October 13, 2014

Poets of Earth, Water, Tree & Sky, October 10

Among the trees at the Pine Hollow Arboretum, our words like seeds. Alan Casline, celebrating a wedding anniversary with his wife Jennifer, was our host.

Joe Krausman was the first of the open mic poets, with a trio of poems on mortality, beginning with a trip to the doctor’s office “The World to Come,” then another poem on aging & then “Misfits” with the line “some day you’ll die forever.” Tim Verhaegen followed with a characteristically outrageous piece, “Timmy Trouble,” about gossiping & how he gets in trouble for it. Mike Connor read a poem on divorce by Tony Hoagland, then a piece from an early Blog years ago about this time of year, then “Inner Ink” a poem pondering the nature of tattoos. AC Everson began talking about being “over-exposed” on the pages of Metroland, then a piece about a trick-or-treat papier-maché family, then “Lisa Bitch the Reluctant Witch” & “Ode to a Smeared Spider.” John Abbuhl, the proprietor here at the Pine Hollow Arboretum, read some philosophical musing from his pocket notebook, ranging from the nature of “reality” to living forever through out work.

The night’s featured poet, Paul Doty, came here all the way from Canton, NY. Many of his poems reflected this rural environment, such as “Riding Mower,” the expansive, Kerouac-inspired “Driving in Northern NY” & the more diminutive poem about walking with his sons “Salamanders.” Other poems about his sons were “Box Kite” & “American Primitive” (together in a diner). He ended with a supermarket poem “Girls Need Pistachios” & another combining the Latin poet Horace & his father “Ars Poetica on a Barber Chair.”

After the break John Abbuhl showed us what the fruit of the Pawpaw tree looks like.

Howard Kogan read an intricate poem, “Petit Madeleine,” inspired by Proust, taking us through his new medication, memories of his mother, a Ferris wheel, death & how to spell “nauseous.” Mark W. O’Brien read about life among farmers “Good Shit When I See It,” the minuscule “Thru the Trees” & “Into a Small Dark Space” on the mystery of sardines. Alan Casline has been writing poems based on the I Ching for years, read from his forth-coming collection 64 Changes, “Duration” (on hexagram 32) & “On the Lake Following Thunder” (hexagram 17), & a poem from memory about hitchhiking in the Adirondacks. I read a recently unearthed piece written in 1997 responding to a prompt to write about the soundtrack of February 2, then my newest poem “A.J. Muste.” Bob Sharkey has been writing quirky pieces involving Mary Bean (& Earl) for some time, read about taking her to a wake, then a cento based on a 2-year project recording references & phrases about “race”, “I Don’t Know What Race Card She’s Talking About.”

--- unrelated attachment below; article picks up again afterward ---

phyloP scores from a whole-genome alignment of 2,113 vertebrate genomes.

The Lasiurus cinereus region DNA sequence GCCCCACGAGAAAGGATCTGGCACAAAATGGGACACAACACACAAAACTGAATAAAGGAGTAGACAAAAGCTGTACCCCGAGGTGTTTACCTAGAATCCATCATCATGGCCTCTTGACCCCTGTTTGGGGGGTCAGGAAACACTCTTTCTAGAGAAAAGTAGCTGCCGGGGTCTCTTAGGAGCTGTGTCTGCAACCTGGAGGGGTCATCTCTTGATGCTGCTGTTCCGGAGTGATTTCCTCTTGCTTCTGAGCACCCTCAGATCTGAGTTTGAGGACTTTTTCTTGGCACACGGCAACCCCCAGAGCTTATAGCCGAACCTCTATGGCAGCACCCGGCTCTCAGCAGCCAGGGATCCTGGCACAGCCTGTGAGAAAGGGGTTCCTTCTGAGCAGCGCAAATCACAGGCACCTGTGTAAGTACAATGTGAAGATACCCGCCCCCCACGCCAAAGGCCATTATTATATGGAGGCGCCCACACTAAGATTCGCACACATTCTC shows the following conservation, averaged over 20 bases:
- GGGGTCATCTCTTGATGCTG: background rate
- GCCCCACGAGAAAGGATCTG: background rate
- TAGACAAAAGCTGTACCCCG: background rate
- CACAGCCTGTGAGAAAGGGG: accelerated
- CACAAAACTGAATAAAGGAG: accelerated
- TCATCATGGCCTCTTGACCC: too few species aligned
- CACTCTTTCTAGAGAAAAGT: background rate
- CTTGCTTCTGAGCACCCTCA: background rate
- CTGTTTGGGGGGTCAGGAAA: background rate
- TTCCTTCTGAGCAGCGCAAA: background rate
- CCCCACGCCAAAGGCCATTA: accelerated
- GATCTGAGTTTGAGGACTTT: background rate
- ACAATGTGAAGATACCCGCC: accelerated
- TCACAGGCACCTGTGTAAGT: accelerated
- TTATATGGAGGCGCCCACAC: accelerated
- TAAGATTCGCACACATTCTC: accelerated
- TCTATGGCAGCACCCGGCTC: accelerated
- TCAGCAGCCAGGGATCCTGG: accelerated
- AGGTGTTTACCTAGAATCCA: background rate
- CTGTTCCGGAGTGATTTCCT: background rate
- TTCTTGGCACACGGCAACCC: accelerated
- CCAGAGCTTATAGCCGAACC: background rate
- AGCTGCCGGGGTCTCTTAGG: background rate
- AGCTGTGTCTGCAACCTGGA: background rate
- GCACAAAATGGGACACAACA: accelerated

The evening ended with 2 new voices trying out the open mic scene. Lauren Brown read a couple pieces in rhyme, the first written last night “Make It Real” (at a lake) then “I Am the Call.” Mickie began with “Anniversary” about a hike & remembering her father’s death, then she read a couple of what she calls her “parking lot poems,” written on the backs of grocery receipts, etc. (a quiet place to escape from her family), one a letter to her father after he died, then “Let It Go.”

The season is ending for this series, with one more meeting in November before the snow flies, sponsored by the Rootdrinker Institute.

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